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Oedipus Rex
Sophocles, 496-406 B.C.

Main Characters

Oedipus - The story revolves around Oedipus and his search for the cause of the blight on his city finding it to be himself.

Iocaste - Iocaste is Oedipus’ wife and mother who was very supportive of Oedipus’ search of the truth until she found out that she was part of that truth when she committed suicide.

Creon - Creon, Iocaste’s brother, helps Oedipus find the murderer, but when the truth begins to come out through Teiresias, Oedipus believes that Creon is trying to overthrow him.

Teiresias - He is a blind prophet who knows the truth but doesn’t want to tell Oedipus but does so after being forced to, however, Oedipus does not believe him.

Minor Characters

Laios - Although he never physically appears in the play, he is the one that is murdered and his story is told during the search of his murderer.

Shepherd - This is the man that gave Oedipus to another shepherd who gave Oedipus to Polybos.  This man later told Oedipus without a doubt that Oedipus was actually Laios son, his murderer, and Iocaste’s son.


Oedipus’ palace in Thebes - The entire play takes place here where people come and go revealing parts of the complete story.

Corinth - The city where Oedipus grew up with the people he thought to be his parents.

Iocaste’s room - Although not actually shown on stage, Iocaste committed suicide and Oedipus gouges out his eyes here.


The city of thebes is suffering and Oedipus the king wants to know why.  Creon is sent to ask the oracle and Teiresius, a prophet is sent for.  The oracle says that the murderer of Laios must be found and punished so Oedipus proclaimed that he would do everything he could to find the murderer.  Teiresius says that the murderer is Oedipus, but Oedipus does not believe him.  Oedipus charges Creon of sending the prophet to overthrow him.  Oedipus tells Iocaste of his leaving Corinth.  He tells her that it was prophesied that he would kill his father and marry his mother, but so that it would never happen, he ran from Corinth.  On the trip, he met some people on the highway, got in an argument, and killed them.  He also solved the riddle of the sphinx, and became the king of Thebes.  A messenger came from Corinth to tell Oedipus of Polybos’ death and that he would now become the king of Corinth.  The messenger also tells Oedipus that he is not the son of Polybos, but that the messenger was given Oedipus by another man and that he gave Oedipus to Polybos.  The person that gave Oedipus to the messenger was sent for.  The shepherd arrives and tells Oedipus that he was a servant of Laios and that Laios gave him his child to kill because of the prophecy that his son would kill him.  Since the shepherd felt sorry for the child, he did not kill him, but gave him to the other shepherd.  After this, Oedipus finds out that the prophecy came true.  Iocaste commits suicide, and Oedipus gouges out his eyes.  Then he says bye to his children, and leaves the city.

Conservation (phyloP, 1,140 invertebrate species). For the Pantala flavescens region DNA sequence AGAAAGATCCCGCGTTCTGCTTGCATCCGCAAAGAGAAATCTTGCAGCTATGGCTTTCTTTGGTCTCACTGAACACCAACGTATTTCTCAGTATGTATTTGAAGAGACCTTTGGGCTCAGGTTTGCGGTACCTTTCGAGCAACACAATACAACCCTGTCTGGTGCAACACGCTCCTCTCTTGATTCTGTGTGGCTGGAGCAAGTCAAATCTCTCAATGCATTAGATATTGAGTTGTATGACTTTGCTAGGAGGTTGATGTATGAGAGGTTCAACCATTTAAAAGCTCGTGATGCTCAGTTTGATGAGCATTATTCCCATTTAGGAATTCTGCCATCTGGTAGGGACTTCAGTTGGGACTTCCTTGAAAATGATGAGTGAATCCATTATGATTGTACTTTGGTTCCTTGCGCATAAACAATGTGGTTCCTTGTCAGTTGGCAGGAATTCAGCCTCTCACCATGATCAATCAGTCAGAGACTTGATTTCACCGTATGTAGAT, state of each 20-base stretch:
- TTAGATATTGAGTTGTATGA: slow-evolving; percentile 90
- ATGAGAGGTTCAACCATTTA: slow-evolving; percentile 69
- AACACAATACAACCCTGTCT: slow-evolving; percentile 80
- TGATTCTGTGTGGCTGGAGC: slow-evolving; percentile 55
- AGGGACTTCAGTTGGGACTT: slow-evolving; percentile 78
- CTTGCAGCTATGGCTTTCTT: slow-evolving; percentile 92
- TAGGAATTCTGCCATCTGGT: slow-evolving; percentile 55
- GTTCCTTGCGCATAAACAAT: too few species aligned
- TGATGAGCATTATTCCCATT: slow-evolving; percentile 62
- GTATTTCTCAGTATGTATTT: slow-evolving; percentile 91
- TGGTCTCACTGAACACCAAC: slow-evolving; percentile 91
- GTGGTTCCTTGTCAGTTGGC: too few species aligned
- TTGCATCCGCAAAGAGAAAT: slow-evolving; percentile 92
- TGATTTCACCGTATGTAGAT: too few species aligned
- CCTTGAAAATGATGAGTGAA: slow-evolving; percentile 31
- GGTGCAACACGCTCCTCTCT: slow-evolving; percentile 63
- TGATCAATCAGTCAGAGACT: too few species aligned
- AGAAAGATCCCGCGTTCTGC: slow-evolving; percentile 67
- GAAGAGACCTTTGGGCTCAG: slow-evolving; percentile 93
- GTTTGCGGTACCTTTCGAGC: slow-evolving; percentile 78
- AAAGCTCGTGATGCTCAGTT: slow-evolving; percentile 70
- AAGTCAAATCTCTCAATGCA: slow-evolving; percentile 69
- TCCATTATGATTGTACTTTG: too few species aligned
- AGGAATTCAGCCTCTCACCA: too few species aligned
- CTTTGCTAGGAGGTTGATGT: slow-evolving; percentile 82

The scar on Oedipus foot - Oedipus got this scar when the servant from Laios tied him by his foot and left him to die.  This is where Oedipus (which means swollen foot) got his name.  “Messenger: I cut the bonds that tied your ankles together. / Oedipus: I have had the mark as long as I can remember. / Messenger: That is why you were given the name you bear.”

Teiresias - He symbolizes Oedipus’ blindness to the truth in the beginning of the play and shows Oedipus’ temper.  His title of the blind seer exemplifies the theme of blindness and sight.  “Teiresias: ... A Blind man, / Who has his sight now.”


The style is simple and like normal speech for the most part.  The sentences are not complicated and they are easy to understand.  Sophocles wrote the play in the typical five part tragedy fashion.


The story seems to say that a man cannot run from his fate.  It was prophesied that Oedipus would kill his father and marry his mother, and although he tried to run from that, it happened anyway.  The same is true for Laios who tried to get rid of his son to run from the prophecy that his son would murder him.


“Oedipus: Wealth, power, craft of statesmanship! / Kingly position, everywhere admired! / what savage envy is stored up against these,”  Oedipus says this to Creon after the fortune from Teiresias.

“Teiresias: ... But I say that you, with both your eyes, are blind: / You can not see the wretchedness of your life, / Nor in whose house you live, no, nor with whom. / Who are your father and mother?  Can you tell me?”  Teiresias says this to Oedipus after Oedipus starts getting angry with him.

“Teiresias: A blind man, /Who has his eyes now; a penniless man, who is rich now; / And he will go tapping the strange earth with his staff; / to the children with whom he lives now he will be / Brother and father - the very same; to her / Who bore him, son and husband - the very same / Who came to his father’s bed, wet with his father’s blood.”  Teiresias tells this to Oedipus prophesying what Oedipus will find out.

“Oedipus: Let it come! / However base my birth, I must know about it.  The Queen, like a woman, is perhaps ashamed / To think of my low origin.  But I / Am a child of Luck; I can not be dishonored.”  Oedipus says this to Iocaste trying to encourage her to continue with the search of the truth when she was beginning to fear the truth.